Iris Pro only 4K video performance question

Discussion in 'MacBook Pro' started by Boomhowler, May 20, 2014.

  1. Boomhowler macrumors 6502

    Joined:
    Feb 23, 2008
    #1
    Hey!

    Looking for reasons for my boss to let me buy the 15" mbp WITH 750m so I'd like to know what the 4K capabilities of the Iris Pro only mbp is. Have anyone tried playing some 4K video content with more than 30 fps (preferably on a monitor that have 60 Hz capabilities)?
     
  2. maflynn Moderator

    maflynn

    Staff Member

    Joined:
    May 3, 2009
    Location:
    Boston
    #2
    Personally, I think at this point the Iris Pro is a great GPU.

    Are you doing 4k editing or just viewing 4K videos. What tasks will this computer be used for? I think from what I've read here, most of the tasks that need a dGPU are games and video editing.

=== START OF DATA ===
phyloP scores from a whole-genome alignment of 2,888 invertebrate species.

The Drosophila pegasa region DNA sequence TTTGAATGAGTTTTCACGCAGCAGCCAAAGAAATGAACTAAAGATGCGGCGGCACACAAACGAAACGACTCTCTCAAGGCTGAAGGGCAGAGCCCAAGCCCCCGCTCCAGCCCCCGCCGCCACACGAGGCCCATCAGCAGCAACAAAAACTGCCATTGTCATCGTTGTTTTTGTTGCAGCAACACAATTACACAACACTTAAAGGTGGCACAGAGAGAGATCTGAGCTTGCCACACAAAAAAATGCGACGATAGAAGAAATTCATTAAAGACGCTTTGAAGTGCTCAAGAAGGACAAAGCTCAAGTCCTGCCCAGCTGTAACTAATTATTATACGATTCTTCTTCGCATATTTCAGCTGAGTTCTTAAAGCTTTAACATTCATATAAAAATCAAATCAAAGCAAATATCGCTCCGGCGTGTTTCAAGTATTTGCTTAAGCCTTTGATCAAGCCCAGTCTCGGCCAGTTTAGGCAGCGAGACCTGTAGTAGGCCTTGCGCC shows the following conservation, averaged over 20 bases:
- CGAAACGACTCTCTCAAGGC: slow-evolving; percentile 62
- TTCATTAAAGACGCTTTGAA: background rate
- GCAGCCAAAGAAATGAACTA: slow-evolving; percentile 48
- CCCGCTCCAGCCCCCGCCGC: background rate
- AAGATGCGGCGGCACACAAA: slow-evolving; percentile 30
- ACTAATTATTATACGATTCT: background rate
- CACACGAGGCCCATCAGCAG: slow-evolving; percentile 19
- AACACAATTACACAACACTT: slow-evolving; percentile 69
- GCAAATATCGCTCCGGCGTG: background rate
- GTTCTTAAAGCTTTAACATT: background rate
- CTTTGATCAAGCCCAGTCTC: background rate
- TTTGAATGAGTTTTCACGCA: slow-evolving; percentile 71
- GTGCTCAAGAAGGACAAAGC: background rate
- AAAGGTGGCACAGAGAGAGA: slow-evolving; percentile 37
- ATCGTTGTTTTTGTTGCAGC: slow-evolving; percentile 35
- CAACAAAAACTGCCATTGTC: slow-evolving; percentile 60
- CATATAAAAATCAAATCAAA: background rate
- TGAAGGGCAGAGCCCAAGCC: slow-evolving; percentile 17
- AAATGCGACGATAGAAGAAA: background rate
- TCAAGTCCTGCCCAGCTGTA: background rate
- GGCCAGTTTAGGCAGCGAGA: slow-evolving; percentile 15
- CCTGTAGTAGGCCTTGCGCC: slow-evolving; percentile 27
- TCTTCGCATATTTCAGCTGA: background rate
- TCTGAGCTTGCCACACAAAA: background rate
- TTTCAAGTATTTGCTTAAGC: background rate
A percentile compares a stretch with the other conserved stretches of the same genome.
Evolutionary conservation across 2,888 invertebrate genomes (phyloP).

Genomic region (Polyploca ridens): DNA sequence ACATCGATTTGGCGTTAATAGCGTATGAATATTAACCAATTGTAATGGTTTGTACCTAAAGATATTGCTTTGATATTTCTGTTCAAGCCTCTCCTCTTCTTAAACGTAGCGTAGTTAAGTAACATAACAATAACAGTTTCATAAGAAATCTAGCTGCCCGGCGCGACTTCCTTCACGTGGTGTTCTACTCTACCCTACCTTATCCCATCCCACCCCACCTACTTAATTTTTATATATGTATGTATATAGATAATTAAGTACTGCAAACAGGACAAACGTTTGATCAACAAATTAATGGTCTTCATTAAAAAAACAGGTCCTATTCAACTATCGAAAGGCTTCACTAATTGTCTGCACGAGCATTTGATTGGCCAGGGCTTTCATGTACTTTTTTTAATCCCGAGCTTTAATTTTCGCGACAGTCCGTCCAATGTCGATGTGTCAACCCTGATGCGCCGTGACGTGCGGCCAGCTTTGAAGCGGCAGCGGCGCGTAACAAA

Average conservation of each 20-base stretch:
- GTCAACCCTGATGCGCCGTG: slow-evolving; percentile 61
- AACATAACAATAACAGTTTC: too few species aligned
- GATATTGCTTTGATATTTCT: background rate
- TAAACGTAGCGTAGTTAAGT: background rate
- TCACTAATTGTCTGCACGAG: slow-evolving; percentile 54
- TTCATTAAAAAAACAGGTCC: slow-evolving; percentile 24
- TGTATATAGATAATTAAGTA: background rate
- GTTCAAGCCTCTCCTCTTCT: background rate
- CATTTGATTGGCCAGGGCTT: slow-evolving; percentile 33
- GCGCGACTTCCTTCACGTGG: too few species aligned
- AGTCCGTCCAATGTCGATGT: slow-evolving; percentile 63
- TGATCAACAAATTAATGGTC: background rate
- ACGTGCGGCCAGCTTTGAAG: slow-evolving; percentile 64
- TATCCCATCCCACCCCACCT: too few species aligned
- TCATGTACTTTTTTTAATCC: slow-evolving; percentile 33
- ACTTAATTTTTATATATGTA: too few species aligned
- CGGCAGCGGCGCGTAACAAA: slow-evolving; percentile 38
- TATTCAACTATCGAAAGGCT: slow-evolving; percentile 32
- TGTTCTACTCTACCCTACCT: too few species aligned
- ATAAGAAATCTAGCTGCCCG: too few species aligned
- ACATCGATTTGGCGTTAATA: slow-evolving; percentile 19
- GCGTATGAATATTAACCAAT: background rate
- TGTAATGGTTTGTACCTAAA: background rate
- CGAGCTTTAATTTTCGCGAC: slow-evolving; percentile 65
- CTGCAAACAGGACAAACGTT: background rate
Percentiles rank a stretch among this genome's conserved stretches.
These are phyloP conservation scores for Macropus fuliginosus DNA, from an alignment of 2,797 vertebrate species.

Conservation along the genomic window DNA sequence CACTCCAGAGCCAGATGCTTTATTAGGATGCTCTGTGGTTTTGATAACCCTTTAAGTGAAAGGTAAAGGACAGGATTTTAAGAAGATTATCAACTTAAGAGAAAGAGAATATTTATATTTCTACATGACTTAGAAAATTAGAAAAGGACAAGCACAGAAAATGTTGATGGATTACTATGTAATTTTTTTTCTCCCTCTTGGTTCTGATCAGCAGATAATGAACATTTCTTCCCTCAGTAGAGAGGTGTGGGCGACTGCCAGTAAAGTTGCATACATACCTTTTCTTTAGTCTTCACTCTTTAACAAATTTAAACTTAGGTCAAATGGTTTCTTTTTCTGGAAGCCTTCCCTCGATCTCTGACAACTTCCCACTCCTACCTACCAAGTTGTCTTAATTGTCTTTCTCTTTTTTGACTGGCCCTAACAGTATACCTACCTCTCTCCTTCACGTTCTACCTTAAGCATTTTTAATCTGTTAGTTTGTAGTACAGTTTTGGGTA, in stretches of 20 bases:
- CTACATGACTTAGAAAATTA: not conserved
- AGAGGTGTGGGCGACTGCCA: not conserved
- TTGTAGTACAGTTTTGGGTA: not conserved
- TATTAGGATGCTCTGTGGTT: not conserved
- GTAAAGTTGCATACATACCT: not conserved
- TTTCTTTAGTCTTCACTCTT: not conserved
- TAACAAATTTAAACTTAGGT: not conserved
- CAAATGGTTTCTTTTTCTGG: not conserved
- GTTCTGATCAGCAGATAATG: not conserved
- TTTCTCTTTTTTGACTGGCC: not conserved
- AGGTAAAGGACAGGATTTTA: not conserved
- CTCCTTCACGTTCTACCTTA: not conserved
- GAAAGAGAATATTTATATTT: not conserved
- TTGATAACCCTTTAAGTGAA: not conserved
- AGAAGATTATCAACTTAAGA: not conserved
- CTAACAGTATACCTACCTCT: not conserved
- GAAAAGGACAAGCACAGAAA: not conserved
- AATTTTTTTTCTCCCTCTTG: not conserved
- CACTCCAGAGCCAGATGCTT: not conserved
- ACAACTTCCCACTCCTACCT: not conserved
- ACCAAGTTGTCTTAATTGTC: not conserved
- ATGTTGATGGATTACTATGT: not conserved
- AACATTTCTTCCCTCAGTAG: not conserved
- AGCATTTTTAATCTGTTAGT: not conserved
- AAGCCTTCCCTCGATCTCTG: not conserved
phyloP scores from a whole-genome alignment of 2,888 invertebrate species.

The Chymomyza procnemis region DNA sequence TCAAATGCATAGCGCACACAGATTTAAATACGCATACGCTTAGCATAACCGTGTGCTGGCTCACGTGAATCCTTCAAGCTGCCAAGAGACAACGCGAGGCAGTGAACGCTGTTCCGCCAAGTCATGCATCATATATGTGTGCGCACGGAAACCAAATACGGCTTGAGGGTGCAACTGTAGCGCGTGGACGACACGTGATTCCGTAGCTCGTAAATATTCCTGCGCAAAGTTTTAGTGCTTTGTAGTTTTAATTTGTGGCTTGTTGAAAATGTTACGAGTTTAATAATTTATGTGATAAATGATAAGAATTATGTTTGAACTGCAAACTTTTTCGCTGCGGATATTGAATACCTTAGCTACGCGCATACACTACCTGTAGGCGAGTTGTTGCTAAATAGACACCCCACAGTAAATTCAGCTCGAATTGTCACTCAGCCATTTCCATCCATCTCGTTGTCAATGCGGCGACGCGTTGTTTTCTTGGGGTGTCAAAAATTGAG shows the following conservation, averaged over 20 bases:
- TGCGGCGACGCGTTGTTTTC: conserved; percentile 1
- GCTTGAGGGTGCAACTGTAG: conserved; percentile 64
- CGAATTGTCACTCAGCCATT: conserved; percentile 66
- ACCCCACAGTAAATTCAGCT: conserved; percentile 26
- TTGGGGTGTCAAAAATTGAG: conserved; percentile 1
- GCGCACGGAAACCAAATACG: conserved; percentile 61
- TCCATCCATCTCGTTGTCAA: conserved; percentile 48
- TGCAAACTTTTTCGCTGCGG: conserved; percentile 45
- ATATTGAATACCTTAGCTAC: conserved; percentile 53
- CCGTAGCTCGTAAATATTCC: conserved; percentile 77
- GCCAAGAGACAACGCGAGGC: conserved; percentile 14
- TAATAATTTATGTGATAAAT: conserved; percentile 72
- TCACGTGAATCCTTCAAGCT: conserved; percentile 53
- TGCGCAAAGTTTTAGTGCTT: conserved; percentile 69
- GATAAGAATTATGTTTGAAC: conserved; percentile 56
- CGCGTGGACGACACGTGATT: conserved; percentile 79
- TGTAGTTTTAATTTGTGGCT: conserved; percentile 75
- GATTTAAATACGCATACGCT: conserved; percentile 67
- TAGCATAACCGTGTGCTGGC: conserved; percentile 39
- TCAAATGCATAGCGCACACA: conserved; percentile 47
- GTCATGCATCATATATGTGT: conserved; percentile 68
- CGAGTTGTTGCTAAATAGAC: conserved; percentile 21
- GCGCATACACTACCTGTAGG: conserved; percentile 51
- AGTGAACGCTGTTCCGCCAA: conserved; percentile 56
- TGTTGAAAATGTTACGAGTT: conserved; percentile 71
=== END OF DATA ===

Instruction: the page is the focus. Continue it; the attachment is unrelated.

3. leman macrumors 604

    Joined:
    Oct 14, 2008
    #3
    AFAIK, Intel IGPs (with QuickSync) are better at decoding and playing video than Nvidia ones.
     
  4. Boomhowler thread starter macrumors 6502

    Joined:
    Feb 23, 2008
    #4
    It will be used both to render encoded video from a lot of different sources but the most important thing is that it should be able to watch "raw format" 4K video without any stuttering whatsoever, which can be taxing for some computers. Storage I/O is probably the most limiting factor but the pci-ssd included in both should be enough.
     
  5. leman macrumors 604

    Joined:
    Oct 14, 2008
    #5
    This essentially boils down to a simple copy operation. A 4K video frame takes somewhere around 32Mb. If you have 60fps in your stream (which I doubt), you'd need a bandwidth somewhere around 2Gbs, which is a joke for the RAM/Iris Pro, but will be quite tough for the storage, even with the PCI-e SSD. Something like 24 frames per second should't be a problem at all though.

    BTW, integrated graphics are arguable a better choice for these kinds of things, because they directly use the system RAM. With a dGPU, you would need to stream the contents into the vRAM first, which is an extra step and could, under certain circumstances, impact the performance.
     

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